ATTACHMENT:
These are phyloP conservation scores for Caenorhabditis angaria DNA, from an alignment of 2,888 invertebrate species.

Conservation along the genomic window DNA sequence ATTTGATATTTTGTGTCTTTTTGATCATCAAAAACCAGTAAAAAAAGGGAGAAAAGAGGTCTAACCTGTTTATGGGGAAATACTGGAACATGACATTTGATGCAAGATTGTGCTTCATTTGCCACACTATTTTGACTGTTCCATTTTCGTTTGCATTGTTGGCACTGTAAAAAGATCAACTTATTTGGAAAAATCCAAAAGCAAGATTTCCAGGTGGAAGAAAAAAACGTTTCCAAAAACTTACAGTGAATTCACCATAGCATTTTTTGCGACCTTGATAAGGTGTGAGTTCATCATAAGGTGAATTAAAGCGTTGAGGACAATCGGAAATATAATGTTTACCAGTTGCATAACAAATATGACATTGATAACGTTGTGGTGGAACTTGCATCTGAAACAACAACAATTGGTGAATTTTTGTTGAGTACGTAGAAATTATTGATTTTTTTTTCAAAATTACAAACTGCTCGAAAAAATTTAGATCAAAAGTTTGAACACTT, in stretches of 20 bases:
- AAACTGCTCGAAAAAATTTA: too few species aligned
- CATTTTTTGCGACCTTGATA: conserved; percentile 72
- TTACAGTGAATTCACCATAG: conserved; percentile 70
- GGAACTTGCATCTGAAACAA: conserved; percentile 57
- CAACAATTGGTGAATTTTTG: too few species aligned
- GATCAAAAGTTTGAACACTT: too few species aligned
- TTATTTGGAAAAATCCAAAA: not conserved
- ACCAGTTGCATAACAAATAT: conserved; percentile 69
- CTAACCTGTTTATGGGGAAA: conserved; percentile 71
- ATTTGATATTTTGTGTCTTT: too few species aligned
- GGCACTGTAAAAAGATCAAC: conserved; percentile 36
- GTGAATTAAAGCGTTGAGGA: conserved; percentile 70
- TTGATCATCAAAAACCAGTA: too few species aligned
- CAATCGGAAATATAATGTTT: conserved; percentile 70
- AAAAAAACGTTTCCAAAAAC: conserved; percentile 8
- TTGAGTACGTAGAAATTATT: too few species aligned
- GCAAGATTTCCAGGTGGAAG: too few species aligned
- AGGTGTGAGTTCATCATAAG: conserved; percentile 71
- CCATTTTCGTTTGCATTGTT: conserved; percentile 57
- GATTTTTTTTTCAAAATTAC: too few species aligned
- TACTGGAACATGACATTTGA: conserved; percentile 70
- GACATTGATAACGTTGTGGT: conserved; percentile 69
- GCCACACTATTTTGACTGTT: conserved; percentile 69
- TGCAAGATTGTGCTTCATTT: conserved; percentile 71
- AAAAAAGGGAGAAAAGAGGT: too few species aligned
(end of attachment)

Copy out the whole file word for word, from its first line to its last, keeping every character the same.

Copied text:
These are phyloP conservation scores for Caenorhabditis angaria DNA, from an alignment of 2,888 invertebrate species.

Conservation along the genomic window DNA sequence ATTTGATATTTTGTGTCTTTTTGATCATCAAAAACCAGTAAAAAAAGGGAGAAAAGAGGTCTAACCTGTTTATGGGGAAATACTGGAACATGACATTTGATGCAAGATTGTGCTTCATTTGCCACACTATTTTGACTGTTCCATTTTCGTTTGCATTGTTGGCACTGTAAAAAGATCAACTTATTTGGAAAAATCCAAAAGCAAGATTTCCAGGTGGAAGAAAAAAACGTTTCCAAAAACTTACAGTGAATTCACCATAGCATTTTTTGCGACCTTGATAAGGTGTGAGTTCATCATAAGGTGAATTAAAGCGTTGAGGACAATCGGAAATATAATGTTTACCAGTTGCATAACAAATATGACATTGATAACGTTGTGGTGGAACTTGCATCTGAAACAACAACAATTGGTGAATTTTTGTTGAGTACGTAGAAATTATTGATTTTTTTTTCAAAATTACAAACTGCTCGAAAAAATTTAGATCAAAAGTTTGAACACTT, in stretches of 20 bases:
- AAACTGCTCGAAAAAATTTA: too few species aligned
- CATTTTTTGCGACCTTGATA: conserved; percentile 72
- TTACAGTGAATTCACCATAG: conserved; percentile 70
- GGAACTTGCATCTGAAACAA: conserved; percentile 57
- CAACAATTGGTGAATTTTTG: too few species aligned
- GATCAAAAGTTTGAACACTT: too few species aligned
- TTATTTGGAAAAATCCAAAA: not conserved
- ACCAGTTGCATAACAAATAT: conserved; percentile 69
- CTAACCTGTTTATGGGGAAA: conserved; percentile 71
- ATTTGATATTTTGTGTCTTT: too few species aligned
- GGCACTGTAAAAAGATCAAC: conserved; percentile 36
- GTGAATTAAAGCGTTGAGGA: conserved; percentile 70
- TTGATCATCAAAAACCAGTA: too few species aligned
- CAATCGGAAATATAATGTTT: conserved; percentile 70
- AAAAAAACGTTTCCAAAAAC: conserved; percentile 8
- TTGAGTACGTAGAAATTATT: too few species aligned
- GCAAGATTTCCAGGTGGAAG: too few species aligned
- AGGTGTGAGTTCATCATAAG: conserved; percentile 71
- CCATTTTCGTTTGCATTGTT: conserved; percentile 57
- GATTTTTTTTTCAAAATTAC: too few species aligned
- TACTGGAACATGACATTTGA: conserved; percentile 70
- GACATTGATAACGTTGTGGT: conserved; percentile 69
- GCCACACTATTTTGACTGTT: conserved; percentile 69
- TGCAAGATTGTGCTTCATTT: conserved; percentile 71
- AAAAAAGGGAGAAAAGAGGT: too few species aligned